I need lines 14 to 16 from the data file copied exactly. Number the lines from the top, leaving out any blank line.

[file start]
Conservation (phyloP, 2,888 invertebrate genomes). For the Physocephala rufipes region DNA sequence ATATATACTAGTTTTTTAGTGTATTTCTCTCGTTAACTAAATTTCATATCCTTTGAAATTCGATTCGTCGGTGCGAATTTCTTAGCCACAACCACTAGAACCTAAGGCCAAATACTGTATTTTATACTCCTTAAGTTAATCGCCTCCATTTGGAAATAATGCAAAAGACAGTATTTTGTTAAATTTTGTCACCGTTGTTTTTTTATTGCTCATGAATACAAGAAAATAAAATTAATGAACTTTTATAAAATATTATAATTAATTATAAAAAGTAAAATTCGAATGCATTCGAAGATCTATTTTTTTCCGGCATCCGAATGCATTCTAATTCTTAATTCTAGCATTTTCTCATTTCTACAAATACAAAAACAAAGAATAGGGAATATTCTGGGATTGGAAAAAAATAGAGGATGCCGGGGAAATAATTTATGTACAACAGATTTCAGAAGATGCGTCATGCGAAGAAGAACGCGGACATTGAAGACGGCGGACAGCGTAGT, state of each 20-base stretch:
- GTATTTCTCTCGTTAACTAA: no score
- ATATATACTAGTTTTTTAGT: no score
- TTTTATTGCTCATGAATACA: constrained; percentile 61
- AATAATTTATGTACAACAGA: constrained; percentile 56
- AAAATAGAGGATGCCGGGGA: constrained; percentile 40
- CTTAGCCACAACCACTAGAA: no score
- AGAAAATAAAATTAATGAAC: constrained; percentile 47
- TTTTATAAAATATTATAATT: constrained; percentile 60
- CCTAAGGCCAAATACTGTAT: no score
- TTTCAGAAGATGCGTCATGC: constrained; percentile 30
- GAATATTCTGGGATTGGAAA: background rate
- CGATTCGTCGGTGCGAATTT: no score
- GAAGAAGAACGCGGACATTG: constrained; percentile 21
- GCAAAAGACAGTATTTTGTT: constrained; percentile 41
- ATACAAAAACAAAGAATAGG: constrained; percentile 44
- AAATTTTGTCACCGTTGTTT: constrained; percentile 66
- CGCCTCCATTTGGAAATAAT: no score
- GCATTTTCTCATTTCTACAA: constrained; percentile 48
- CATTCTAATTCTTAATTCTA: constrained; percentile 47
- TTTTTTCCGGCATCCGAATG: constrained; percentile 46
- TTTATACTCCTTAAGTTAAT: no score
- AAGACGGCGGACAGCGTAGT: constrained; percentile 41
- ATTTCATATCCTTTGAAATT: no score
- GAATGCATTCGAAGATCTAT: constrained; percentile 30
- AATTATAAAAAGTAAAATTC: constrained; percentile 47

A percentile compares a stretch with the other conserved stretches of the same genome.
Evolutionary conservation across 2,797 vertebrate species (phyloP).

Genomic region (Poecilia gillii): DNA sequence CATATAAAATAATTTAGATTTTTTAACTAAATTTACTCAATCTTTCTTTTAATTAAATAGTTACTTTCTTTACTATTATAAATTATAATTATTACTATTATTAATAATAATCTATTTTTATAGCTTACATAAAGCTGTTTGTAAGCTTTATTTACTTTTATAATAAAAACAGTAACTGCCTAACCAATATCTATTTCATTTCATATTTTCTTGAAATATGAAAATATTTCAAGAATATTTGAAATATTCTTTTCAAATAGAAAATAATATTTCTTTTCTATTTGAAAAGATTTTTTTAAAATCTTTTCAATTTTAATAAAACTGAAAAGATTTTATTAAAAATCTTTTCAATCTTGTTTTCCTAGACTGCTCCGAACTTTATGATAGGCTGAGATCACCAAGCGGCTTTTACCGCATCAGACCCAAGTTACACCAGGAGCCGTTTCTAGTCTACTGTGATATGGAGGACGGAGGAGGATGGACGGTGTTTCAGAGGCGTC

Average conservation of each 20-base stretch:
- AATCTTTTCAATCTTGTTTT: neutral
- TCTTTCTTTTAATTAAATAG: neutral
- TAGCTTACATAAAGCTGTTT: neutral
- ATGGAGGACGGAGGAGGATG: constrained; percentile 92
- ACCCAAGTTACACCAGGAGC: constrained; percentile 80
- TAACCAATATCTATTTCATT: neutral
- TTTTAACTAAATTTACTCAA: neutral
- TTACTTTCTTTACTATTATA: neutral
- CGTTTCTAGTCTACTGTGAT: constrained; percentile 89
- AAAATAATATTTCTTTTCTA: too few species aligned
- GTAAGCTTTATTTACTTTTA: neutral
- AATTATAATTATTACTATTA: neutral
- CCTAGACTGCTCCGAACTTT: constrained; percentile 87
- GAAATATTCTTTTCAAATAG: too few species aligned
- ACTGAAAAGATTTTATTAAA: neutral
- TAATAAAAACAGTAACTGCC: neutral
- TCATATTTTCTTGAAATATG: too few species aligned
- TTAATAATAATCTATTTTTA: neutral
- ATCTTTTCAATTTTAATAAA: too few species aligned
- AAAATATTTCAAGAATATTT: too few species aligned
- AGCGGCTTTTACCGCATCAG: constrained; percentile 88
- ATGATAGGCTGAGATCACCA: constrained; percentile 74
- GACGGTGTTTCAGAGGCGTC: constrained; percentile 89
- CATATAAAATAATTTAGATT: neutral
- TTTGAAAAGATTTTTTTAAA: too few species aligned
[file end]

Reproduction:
- GAAGAAGAACGCGGACATTG: constrained; percentile 21
- GCAAAAGACAGTATTTTGTT: constrained; percentile 41
- ATACAAAAACAAAGAATAGG: constrained; percentile 44